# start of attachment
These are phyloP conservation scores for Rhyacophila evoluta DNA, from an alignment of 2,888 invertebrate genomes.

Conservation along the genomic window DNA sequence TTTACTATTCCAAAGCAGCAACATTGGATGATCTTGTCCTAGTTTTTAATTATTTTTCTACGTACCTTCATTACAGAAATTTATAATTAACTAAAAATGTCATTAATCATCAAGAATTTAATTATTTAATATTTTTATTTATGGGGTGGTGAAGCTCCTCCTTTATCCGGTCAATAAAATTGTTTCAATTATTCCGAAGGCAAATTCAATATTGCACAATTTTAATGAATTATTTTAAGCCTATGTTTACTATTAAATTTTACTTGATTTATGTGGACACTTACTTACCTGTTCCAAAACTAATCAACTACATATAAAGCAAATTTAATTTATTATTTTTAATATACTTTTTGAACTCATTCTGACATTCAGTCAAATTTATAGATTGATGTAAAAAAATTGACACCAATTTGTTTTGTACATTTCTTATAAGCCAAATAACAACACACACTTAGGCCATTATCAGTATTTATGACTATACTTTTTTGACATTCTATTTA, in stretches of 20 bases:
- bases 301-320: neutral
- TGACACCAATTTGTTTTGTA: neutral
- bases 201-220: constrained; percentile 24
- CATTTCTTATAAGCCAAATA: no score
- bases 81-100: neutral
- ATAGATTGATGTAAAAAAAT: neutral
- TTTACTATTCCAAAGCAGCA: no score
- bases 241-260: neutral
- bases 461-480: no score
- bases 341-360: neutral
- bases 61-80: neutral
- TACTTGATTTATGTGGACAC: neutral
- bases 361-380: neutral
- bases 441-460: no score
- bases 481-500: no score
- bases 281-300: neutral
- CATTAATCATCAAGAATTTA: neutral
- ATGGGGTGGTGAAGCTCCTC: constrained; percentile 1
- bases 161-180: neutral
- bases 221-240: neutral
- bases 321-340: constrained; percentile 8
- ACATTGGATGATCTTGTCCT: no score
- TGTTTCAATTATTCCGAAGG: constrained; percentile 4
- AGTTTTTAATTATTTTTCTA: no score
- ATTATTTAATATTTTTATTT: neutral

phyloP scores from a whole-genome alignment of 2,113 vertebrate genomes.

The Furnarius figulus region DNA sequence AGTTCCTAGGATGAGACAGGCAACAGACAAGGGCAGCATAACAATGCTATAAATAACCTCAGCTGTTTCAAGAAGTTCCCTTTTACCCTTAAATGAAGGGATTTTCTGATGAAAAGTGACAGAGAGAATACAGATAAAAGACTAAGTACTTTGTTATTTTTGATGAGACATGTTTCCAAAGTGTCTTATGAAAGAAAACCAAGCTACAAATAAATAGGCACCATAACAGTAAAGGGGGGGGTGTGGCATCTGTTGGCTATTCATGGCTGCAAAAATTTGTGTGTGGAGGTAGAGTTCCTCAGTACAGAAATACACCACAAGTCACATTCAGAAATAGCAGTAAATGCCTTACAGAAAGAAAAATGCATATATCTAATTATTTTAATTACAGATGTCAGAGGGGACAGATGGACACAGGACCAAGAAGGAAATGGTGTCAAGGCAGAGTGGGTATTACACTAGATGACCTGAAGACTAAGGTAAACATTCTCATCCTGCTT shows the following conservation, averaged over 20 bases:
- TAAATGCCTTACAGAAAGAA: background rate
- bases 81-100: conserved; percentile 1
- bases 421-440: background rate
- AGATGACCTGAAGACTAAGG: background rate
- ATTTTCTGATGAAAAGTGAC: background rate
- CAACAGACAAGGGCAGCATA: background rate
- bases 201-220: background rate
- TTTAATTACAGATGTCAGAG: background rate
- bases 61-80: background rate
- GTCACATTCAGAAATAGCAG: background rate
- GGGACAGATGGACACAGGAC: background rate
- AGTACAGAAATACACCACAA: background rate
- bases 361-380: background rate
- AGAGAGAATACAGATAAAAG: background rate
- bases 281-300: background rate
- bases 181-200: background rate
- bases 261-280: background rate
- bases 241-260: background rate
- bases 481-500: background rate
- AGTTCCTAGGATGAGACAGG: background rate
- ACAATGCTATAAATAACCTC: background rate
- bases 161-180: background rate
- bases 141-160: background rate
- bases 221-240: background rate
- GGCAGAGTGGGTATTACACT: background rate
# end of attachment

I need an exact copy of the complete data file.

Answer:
These are phyloP conservation scores for Rhyacophila evoluta DNA, from an alignment of 2,888 invertebrate genomes.

Conservation along the genomic window DNA sequence TTTACTATTCCAAAGCAGCAACATTGGATGATCTTGTCCTAGTTTTTAATTATTTTTCTACGTACCTTCATTACAGAAATTTATAATTAACTAAAAATGTCATTAATCATCAAGAATTTAATTATTTAATATTTTTATTTATGGGGTGGTGAAGCTCCTCCTTTATCCGGTCAATAAAATTGTTTCAATTATTCCGAAGGCAAATTCAATATTGCACAATTTTAATGAATTATTTTAAGCCTATGTTTACTATTAAATTTTACTTGATTTATGTGGACACTTACTTACCTGTTCCAAAACTAATCAACTACATATAAAGCAAATTTAATTTATTATTTTTAATATACTTTTTGAACTCATTCTGACATTCAGTCAAATTTATAGATTGATGTAAAAAAATTGACACCAATTTGTTTTGTACATTTCTTATAAGCCAAATAACAACACACACTTAGGCCATTATCAGTATTTATGACTATACTTTTTTGACATTCTATTTA, in stretches of 20 bases:
- bases 301-320: neutral
- TGACACCAATTTGTTTTGTA: neutral
- bases 201-220: constrained; percentile 24
- CATTTCTTATAAGCCAAATA: no score
- bases 81-100: neutral
- ATAGATTGATGTAAAAAAAT: neutral
- TTTACTATTCCAAAGCAGCA: no score
- bases 241-260: neutral
- bases 461-480: no score
- bases 341-360: neutral
- bases 61-80: neutral
- TACTTGATTTATGTGGACAC: neutral
- bases 361-380: neutral
- bases 441-460: no score
- bases 481-500: no score
- bases 281-300: neutral
- CATTAATCATCAAGAATTTA: neutral
- ATGGGGTGGTGAAGCTCCTC: constrained; percentile 1
- bases 161-180: neutral
- bases 221-240: neutral
- bases 321-340: constrained; percentile 8
- ACATTGGATGATCTTGTCCT: no score
- TGTTTCAATTATTCCGAAGG: constrained; percentile 4
- AGTTTTTAATTATTTTTCTA: no score
- ATTATTTAATATTTTTATTT: neutral

phyloP scores from a whole-genome alignment of 2,113 vertebrate genomes.

The Furnarius figulus region DNA sequence AGTTCCTAGGATGAGACAGGCAACAGACAAGGGCAGCATAACAATGCTATAAATAACCTCAGCTGTTTCAAGAAGTTCCCTTTTACCCTTAAATGAAGGGATTTTCTGATGAAAAGTGACAGAGAGAATACAGATAAAAGACTAAGTACTTTGTTATTTTTGATGAGACATGTTTCCAAAGTGTCTTATGAAAGAAAACCAAGCTACAAATAAATAGGCACCATAACAGTAAAGGGGGGGGTGTGGCATCTGTTGGCTATTCATGGCTGCAAAAATTTGTGTGTGGAGGTAGAGTTCCTCAGTACAGAAATACACCACAAGTCACATTCAGAAATAGCAGTAAATGCCTTACAGAAAGAAAAATGCATATATCTAATTATTTTAATTACAGATGTCAGAGGGGACAGATGGACACAGGACCAAGAAGGAAATGGTGTCAAGGCAGAGTGGGTATTACACTAGATGACCTGAAGACTAAGGTAAACATTCTCATCCTGCTT shows the following conservation, averaged over 20 bases:
- TAAATGCCTTACAGAAAGAA: background rate
- bases 81-100: conserved; percentile 1
- bases 421-440: background rate
- AGATGACCTGAAGACTAAGG: background rate
- ATTTTCTGATGAAAAGTGAC: background rate
- CAACAGACAAGGGCAGCATA: background rate
- bases 201-220: background rate
- TTTAATTACAGATGTCAGAG: background rate
- bases 61-80: background rate
- GTCACATTCAGAAATAGCAG: background rate
- GGGACAGATGGACACAGGAC: background rate
- AGTACAGAAATACACCACAA: background rate
- bases 361-380: background rate
- AGAGAGAATACAGATAAAAG: background rate
- bases 281-300: background rate
- bases 181-200: background rate
- bases 261-280: background rate
- bases 241-260: background rate
- bases 481-500: background rate
- AGTTCCTAGGATGAGACAGG: background rate
- ACAATGCTATAAATAACCTC: background rate
- bases 161-180: background rate
- bases 141-160: background rate
- bases 221-240: background rate
- GGCAGAGTGGGTATTACACT: background rate